Martinique – ten days, two destinations.
We had delayed our departure until Saturday 20th June as less wind and swell was predicted. We set off at 0745 into swells about 3m, some breaking over the bimini, and 25 knot ESE winds. Once again, totally wrong forecast, but at least we were doing about 6kts most of the day. After a very long 7 ½ hour passage we were safely anchored in St Pierre and were able to enjoy a well earned gin and tonic and the interesting sea front.
|St Pierre sea front|
We had a quiet few days here, mostly shopping for all the French delicacies, red wine, cheeses, pates and fresh baguettes! We filled our water tanks from the tap at the market – no one seems to mind, it is a bit of a job lugging the jerry cans but we just take our three 10l ones each time we go ashore and quite soon we are full. We know it is not easy to get water further south in Martinique.
One morning a flying fish about 6”long had committed suicide by leaping into the dinghy overnight. Richard threw it overboard, just as I was going to suggest cutting it up for the birds. A male frigate bird immediately swooped down and snatched it up. With a minor adjustment it was swallowed in seconds! I am sure the fish was about the same length as the bird’s body, don’t know how it managed.
We had Wild Blue, a South African boat over for sundowners, did lots of laundry as there is a self service one here, and managed to start scrubbing the hull a bit which is currently looking more like a reef than a hull, and then decided it was time to head south.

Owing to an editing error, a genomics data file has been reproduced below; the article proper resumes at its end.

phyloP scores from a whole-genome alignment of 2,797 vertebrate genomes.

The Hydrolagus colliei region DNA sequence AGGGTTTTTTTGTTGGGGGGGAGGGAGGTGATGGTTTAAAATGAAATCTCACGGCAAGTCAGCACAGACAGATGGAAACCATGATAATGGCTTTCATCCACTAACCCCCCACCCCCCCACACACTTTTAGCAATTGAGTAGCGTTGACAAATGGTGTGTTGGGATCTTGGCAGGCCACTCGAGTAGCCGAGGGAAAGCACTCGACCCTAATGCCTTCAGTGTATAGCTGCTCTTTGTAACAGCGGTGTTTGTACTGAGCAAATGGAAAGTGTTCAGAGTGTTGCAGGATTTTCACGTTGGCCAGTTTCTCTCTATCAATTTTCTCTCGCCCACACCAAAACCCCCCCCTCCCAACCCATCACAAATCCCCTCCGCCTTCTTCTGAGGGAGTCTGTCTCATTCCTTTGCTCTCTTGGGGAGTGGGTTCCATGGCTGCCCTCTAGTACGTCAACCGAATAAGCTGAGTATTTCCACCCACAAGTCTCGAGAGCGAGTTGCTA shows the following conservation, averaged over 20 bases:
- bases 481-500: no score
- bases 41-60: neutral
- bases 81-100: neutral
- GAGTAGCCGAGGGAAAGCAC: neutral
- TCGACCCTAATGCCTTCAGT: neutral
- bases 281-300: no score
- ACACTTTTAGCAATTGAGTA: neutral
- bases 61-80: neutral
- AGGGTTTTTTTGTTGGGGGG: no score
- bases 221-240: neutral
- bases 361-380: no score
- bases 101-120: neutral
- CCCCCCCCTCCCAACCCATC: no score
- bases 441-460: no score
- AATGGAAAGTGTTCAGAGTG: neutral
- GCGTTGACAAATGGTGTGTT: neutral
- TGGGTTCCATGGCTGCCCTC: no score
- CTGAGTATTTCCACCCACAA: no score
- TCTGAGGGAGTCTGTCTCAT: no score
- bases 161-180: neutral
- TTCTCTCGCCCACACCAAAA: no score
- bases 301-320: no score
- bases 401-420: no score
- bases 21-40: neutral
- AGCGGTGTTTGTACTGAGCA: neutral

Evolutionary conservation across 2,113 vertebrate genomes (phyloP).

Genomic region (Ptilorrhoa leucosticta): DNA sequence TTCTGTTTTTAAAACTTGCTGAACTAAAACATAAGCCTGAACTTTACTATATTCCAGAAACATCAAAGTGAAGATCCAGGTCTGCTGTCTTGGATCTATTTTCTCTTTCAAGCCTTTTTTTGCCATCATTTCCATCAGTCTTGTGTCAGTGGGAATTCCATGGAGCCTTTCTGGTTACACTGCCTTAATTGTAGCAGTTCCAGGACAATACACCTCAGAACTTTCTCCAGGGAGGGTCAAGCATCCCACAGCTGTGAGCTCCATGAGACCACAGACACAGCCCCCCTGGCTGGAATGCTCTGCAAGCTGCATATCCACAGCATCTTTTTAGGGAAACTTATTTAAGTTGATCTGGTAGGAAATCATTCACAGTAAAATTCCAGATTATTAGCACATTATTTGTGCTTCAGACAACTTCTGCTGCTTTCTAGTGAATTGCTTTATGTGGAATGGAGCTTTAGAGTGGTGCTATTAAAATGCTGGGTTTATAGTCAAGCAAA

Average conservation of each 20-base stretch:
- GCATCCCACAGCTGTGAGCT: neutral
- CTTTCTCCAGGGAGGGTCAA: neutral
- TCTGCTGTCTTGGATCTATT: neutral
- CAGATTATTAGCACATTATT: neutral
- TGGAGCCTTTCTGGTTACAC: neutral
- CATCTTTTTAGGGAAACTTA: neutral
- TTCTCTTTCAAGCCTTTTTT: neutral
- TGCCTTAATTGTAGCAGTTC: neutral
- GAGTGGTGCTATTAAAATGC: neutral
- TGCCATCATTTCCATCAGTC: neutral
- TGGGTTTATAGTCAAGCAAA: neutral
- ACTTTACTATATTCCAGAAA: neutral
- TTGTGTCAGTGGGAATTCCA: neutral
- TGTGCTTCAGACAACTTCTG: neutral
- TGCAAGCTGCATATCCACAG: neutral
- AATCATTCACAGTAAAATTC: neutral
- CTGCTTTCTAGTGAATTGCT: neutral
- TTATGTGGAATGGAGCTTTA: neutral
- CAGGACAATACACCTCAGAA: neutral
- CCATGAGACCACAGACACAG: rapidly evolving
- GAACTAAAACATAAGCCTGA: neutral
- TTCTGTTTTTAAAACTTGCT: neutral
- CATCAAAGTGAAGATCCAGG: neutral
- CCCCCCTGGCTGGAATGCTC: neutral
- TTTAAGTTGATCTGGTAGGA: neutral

We set off on Thursday 26th June with no wind but within an hour we were sailing under reefed main and genoa in very choppy seas. Big splashes caught our eye a little way off – a pod of dolphins leaping right out the water and crashing through the waves. A sudden wind change hove us to, so we motored the last hour into the wind. We went straight to Anse Chaudiere in Petit Anse d’Arlet as it is usually calm there. We have found the buoys nearer town to be rolly.
There were a few boats in the anchorage but by dark it was just us and a catamaran. We snorkelled to check the anchor and just below Galene was a pair of Sand Tile Fish. We watched as they swam around their burrow, picking up bits of rubble and building up the entrance or taking them inside. I would love to see inside the burrow.
|Sand Tile fish|
On Friday we got a bus time table at the Mairie and went to Anse Mitan to the north, just opposite Fort de France. All tickets are €1.40 per trip, one stop or a round trip!
|As seen on the wall of a ruined hotel in Anse Mitan - Brilliant!|
Anse Mitan is an anchorage we have never been to so we thought we could see what it was like and maybe go there in the future. The town is very touristy with many hotels, shops and cafes, all very nice and very French. The anchorage looks fine too, but many boats and it did not look as though there would be much snorkelling, all white sandy beaches. Definitely prefer where we are.
There was a huge rain squall just as we got off the bus back in Petit Anse, but there are shelters just off the dingy dock, so we waited there for it to pass. At least Galene was getting all the salt washed off! That evening we were the only boat in the anchorage.
Anse Chaudiere is a lovely anchorage. Nestled close to the rugged shoreline with a cliff and small caves, pelicans crash in their ungainly but deadly dives after fish, turtles pop up, occasional herons fly by and Laughing gulls chuckle all day. The forested hills are sprinkled red, yellow and white with Flamboyant, Cassias and Frangipani in flower. There are fishermen to watch, some netting ballyhoo, some line fishing and others conch diving. Travelling in the dinghy we always scare schools of Ballyhoo who leap out of the way, some scuttling hilariously along on their tails for quite a way. The village is close with adequate provisioning, even good reasonably priced wine. The only down side is that we have not found water here yet.